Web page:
Influenza, commonly known as the “flu”, is a highly contagious viral illness transmitted by coughing or sneezing. Most people experience a fever, sore throat, chills, cough and headache with the flu. However, in some cases, influenza can lead to potentially fatal complications such as pneumonia.
Vaccine recommended for anyone wanting to reduce the likelihood of becoming ill with influenza or spreading influenza to others.
Say Yes To The Flu Shot
The big news this year is that the Centers for Disease Control and Prevention is now recommending that everyone 6 months and older get the influenza vaccine–before, only those at highest risk of flu complications were urged to get it. “There’s a greater realization that we all interact with each other, so the best way to reduce the spread of flu is to vaccinate everyone,” says Susan Rehm, MD, medical director of the National Foundation for Infectious Diseases.
Eat To Beat Illness
“Diet is the fuel that runs the complex human machine and all of its parts, including the immune system,” says David Katz, MD, director of the Yale Prevention Research Center. Essential power players include high-quality protein, such as fish, lean meats, and beans, needed to help build white blood cells (the body’s defenders); brightly colored fruits and veggies, which provide immune-boosting antioxidants; and omega-3 fatty acids (good sources include fatty fish, walnuts, and flaxseed) to keep the immune system balanced.
Exercise can keep you from getting sick by stimulating the immune cells that target cold infections, Dr. Fryhofer explains. A University of South Carolina study found that people who walked or did other moderate activity for 30 minutes most days averaged one cold per year, while less-active folks reported more than four colds per year.
Just don’t overdo it: Heavy exertion–like marathon training–may increase your risk of catching seasonal bugs, perhaps because it can stress the body’s systems, allowing viruses to gain a foothold.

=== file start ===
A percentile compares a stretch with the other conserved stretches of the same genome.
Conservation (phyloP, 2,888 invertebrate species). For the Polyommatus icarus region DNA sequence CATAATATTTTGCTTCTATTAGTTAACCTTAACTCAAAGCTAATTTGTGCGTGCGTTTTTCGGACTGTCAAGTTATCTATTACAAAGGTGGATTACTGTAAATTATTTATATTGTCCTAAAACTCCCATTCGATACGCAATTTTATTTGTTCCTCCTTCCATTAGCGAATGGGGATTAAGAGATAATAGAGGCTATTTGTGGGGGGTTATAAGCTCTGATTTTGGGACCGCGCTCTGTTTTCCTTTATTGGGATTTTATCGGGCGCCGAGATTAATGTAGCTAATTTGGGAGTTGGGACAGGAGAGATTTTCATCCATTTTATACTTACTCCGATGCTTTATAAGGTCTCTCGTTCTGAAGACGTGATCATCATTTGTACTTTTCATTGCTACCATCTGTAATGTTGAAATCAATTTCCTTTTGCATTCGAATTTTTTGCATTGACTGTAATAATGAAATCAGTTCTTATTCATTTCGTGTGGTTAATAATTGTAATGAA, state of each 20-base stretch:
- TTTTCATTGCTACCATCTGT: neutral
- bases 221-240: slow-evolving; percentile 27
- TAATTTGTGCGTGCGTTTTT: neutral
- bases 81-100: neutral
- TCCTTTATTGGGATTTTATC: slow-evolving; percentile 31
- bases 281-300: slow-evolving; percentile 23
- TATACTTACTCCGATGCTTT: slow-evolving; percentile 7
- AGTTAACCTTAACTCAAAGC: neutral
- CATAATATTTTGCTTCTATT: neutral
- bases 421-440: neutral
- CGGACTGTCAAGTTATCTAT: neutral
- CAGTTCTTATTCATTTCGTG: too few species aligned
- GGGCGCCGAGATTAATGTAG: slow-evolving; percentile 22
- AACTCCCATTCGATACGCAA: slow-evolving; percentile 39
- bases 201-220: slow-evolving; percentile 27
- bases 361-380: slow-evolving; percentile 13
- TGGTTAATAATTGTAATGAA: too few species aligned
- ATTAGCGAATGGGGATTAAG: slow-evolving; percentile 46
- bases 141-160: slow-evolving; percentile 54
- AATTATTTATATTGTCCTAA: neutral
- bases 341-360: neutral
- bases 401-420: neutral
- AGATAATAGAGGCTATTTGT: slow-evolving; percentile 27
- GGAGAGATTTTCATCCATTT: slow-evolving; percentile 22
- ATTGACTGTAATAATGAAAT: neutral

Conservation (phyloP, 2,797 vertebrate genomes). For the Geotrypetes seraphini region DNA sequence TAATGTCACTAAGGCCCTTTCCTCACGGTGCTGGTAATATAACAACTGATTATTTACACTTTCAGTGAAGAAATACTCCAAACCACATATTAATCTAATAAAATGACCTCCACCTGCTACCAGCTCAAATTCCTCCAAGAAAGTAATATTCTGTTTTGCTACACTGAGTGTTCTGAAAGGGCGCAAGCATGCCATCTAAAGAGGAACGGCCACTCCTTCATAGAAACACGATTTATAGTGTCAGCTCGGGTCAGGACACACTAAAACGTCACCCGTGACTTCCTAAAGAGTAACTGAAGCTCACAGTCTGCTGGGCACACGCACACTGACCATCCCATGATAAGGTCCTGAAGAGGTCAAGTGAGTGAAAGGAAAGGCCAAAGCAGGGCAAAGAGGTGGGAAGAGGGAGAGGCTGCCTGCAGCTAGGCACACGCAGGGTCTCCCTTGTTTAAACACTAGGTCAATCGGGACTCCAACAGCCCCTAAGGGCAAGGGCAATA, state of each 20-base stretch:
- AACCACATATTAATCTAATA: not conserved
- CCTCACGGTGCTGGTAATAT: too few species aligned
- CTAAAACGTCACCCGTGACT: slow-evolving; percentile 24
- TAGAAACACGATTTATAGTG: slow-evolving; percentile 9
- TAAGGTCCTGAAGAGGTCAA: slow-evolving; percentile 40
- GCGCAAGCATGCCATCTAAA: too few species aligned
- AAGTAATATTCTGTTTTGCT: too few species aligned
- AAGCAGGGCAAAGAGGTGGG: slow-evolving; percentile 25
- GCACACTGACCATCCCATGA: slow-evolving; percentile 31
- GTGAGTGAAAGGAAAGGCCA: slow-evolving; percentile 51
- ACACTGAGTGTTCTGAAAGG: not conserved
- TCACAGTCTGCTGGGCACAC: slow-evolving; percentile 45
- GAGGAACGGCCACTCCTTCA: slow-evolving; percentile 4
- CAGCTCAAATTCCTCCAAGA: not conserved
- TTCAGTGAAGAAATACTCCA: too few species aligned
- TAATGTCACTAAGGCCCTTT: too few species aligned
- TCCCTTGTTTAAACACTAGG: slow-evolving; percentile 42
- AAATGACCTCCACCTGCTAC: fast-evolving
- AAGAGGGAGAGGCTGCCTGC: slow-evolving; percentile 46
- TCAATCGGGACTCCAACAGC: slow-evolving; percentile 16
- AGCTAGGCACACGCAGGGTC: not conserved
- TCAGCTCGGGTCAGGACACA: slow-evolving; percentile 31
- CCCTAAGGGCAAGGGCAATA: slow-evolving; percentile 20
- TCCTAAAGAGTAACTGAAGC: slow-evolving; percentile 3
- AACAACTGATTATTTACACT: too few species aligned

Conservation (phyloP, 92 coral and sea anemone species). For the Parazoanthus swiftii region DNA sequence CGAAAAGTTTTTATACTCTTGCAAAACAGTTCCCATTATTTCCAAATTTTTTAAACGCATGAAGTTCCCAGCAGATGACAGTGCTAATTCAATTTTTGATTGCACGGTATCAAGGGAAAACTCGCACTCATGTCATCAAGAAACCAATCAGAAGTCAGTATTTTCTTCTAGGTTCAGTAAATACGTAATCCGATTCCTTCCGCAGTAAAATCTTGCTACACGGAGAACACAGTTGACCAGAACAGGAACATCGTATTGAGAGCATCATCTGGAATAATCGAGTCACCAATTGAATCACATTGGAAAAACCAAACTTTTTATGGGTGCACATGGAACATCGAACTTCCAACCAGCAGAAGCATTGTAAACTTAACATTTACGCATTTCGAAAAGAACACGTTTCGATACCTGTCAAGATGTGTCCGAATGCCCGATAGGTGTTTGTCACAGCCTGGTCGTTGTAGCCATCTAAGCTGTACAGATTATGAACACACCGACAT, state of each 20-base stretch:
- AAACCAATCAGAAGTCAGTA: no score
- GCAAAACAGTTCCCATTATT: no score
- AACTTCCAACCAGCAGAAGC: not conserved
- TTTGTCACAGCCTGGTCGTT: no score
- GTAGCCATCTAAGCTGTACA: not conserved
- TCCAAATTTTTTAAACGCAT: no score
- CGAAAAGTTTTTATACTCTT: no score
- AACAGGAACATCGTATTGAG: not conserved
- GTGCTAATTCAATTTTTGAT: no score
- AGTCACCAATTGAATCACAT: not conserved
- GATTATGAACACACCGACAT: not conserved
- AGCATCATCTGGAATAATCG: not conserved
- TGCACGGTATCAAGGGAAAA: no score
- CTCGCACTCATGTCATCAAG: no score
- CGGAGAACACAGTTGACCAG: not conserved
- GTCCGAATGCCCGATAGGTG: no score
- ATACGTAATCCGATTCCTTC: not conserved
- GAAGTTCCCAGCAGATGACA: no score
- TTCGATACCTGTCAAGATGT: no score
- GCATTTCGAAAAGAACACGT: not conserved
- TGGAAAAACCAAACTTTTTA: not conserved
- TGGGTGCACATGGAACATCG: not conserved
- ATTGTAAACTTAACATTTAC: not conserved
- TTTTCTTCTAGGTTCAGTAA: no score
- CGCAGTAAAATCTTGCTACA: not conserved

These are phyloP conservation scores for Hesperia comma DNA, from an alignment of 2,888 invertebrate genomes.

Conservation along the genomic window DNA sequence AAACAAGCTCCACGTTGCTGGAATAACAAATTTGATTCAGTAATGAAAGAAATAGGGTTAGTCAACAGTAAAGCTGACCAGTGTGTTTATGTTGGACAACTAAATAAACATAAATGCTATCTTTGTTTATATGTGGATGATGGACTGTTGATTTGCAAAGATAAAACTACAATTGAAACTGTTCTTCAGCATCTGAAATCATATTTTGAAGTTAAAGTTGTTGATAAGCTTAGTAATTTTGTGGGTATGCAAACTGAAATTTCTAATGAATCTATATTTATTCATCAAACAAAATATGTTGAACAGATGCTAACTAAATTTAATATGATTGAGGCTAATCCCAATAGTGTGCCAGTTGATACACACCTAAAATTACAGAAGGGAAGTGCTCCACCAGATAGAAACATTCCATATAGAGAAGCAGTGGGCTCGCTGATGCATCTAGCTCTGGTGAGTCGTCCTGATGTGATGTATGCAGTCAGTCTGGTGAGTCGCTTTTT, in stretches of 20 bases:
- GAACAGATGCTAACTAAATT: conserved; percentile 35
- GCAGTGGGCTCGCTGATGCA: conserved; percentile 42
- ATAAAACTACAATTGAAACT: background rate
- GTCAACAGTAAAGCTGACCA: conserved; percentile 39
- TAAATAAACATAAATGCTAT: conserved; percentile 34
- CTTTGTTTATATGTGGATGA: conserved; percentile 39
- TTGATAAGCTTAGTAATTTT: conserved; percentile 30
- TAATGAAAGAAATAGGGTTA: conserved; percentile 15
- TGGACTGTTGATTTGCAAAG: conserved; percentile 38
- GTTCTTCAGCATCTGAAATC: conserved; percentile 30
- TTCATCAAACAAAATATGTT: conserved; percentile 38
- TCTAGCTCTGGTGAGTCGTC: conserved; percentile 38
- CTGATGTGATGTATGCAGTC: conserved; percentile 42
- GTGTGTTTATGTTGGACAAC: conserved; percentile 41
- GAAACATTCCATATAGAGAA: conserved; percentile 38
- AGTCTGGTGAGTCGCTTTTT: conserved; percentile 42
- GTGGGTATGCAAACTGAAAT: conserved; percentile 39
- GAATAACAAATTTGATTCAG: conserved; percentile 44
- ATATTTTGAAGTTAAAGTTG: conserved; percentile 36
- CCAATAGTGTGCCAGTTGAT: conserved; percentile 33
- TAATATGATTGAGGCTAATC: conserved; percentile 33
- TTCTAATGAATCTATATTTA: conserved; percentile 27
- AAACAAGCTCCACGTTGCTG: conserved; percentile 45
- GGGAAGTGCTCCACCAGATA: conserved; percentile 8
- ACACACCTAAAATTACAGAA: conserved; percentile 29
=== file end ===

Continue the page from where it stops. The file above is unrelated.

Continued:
Hydrate Inside And Out
Lower humidity and temperatures help the flu virus spread, which may explain why flu outbreaks peak in winter. Humidity, on the other hand, kills the virus, so keep air at home warm and moist. Use a humidifier to maintain around 50 percent humidity and set room temperatures to at least 69 degrees F.
If you’re going to be in a superdry environment like an airplane cabin, protect yourself by using a saline nasal spray to moisten the membranes in your nose. “When nasal passages are hydrated, the cilia, hair-like structures lining the nose, do a better job of keeping bacteria and viruses out,” Dr. Fryhofer says. Drink plenty of water, too: Your body needs H2O to execute many key immune functions, Dr. Katz says.
Sleep On It
Logging less than seven hours sleep in the weeks before being exposed to a cold virus can make you three times more likely to develop a respiratory illness than if you got eight or more hours, according to a study published in 2009 in the Archives of Internal Medicine. That’s because even minor sleep deprivation suppresses immune function.
Give Germs The Slip
Your biggest defense against lurking cold and flu bugs: old-fashioned hand-washing. Soap up long enough to sing “Happy Birthday” twice through (about 20 seconds); if you can’t wash, use an alcohol-based hand sanitizer. Be sure to scrub or sanitize after touching the germiest surfaces–doorknobs, fridge handles, TV remotes, bathroom faucets, and money–and after shaking hands. Keep your mitts off your face, to avoid giving germs a free ride into your eyes, nose, or mouth.
Dodge Germs In The Air
Germ-filled droplets can fly through the air, too, so if someone within 6 feet of you is coughing or sneezing, turn your head away for about 10 seconds while the air clears, Dr. Fryhofer advises, and (if you’re in public, like in a cafe or on a bus or train) change seats as soon as you can.
And do your part to prevent the spread of germs: If you do get sick, sneeze into your sleeve, toss tissues immediately, and–if possible–stay home until you’re better.